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Scientists have brought light-sensing cells in organ donor eyes back to life in what’s being billed as a breakthrough for brain and vision research.
A team of researchers were able to revive neurons in the eyeballs of deceased organ donors and scientists hope the breakthrough will lead to a better understanding of how oxygen shortages affect our nerve cells.
Scientists noted that the tissues in our central nervous system quickly lose viability without oxygen, so organ donor eyes had to be studied within 20 minutes of death.
The University of Utah’s Fatima Abbas was the lead author of the study, which was published in the Nature journal, and she explained: “We were able to wake up photoreceptor cells in the human macula, which is the part of the retina responsible for our central vision and our ability to see fine detail and colour.”
Abbas added, according to WION: “In eyes obtained up to five hours after an organ donor’s death, these cells responded to bright light, coloured lights, and even very dim flashes of light.”
In short, Abbas and her team’s research enabled the cells of organ donors’ eyes to talk to each other the way they would have done when the donor was alive.
Initial experiments determined that cells’ ability to communicate was dependent on oxygen deprivation, so Professor Anne Hanneken designed a transportation device that allowed eyeballs to be delivered within 20 minutes of death.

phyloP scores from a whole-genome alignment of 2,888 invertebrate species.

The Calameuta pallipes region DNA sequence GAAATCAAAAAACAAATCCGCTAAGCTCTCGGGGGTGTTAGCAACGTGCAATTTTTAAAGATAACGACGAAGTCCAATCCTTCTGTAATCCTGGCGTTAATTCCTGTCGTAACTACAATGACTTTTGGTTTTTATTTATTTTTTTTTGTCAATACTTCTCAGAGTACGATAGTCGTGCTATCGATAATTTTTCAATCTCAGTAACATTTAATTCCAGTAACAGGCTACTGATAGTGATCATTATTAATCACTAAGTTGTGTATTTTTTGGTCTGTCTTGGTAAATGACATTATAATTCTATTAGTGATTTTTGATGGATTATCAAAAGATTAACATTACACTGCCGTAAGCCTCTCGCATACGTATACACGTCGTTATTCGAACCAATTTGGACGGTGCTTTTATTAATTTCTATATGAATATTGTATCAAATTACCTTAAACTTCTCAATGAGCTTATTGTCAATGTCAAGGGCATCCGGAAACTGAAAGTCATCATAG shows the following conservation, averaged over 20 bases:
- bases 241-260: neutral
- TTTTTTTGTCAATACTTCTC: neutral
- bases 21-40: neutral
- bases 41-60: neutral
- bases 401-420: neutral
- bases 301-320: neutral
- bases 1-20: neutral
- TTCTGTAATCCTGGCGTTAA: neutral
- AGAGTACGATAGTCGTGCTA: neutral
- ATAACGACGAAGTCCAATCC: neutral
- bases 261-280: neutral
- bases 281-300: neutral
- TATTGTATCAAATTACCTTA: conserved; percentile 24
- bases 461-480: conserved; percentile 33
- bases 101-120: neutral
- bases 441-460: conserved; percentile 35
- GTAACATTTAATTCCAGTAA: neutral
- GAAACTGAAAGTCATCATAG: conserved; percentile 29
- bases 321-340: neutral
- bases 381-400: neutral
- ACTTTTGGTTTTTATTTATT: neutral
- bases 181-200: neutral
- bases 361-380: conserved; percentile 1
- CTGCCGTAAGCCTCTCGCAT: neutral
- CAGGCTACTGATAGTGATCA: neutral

The device meant oxygen and other nutrients could be restored in the organs, while scientist Frans Vinberg came up with an apparatus that stimulates the retina and measures cell electrical activity.
Vinberg explained: “We were able to make the retinal cells talk to each other, the way they do in the living eye to mediate human vision.
“Past studies have restored very limited electrical activity in organ donor eyes, but this has never been achieved in the macula, and never to the extent we have now demonstrated.”
It’s hoped that findings will help develop future treatments aimed at improving vision.
Vinberg continued: “The scientific community can now study human vision in ways that just aren’t possible with laboratory animals.”
Emphasising just how important the study’s findings are, Hanneken added: “We hope this will motivate organ donor societies, organ donors, and eye banks by helping them understand the exciting new possibilities this type of research offers.”
“Going forward, we’ll be able to use this approach to develop treatments to improve vision and light signalling in eyes with macular diseases, such as age-related macular degeneration.”
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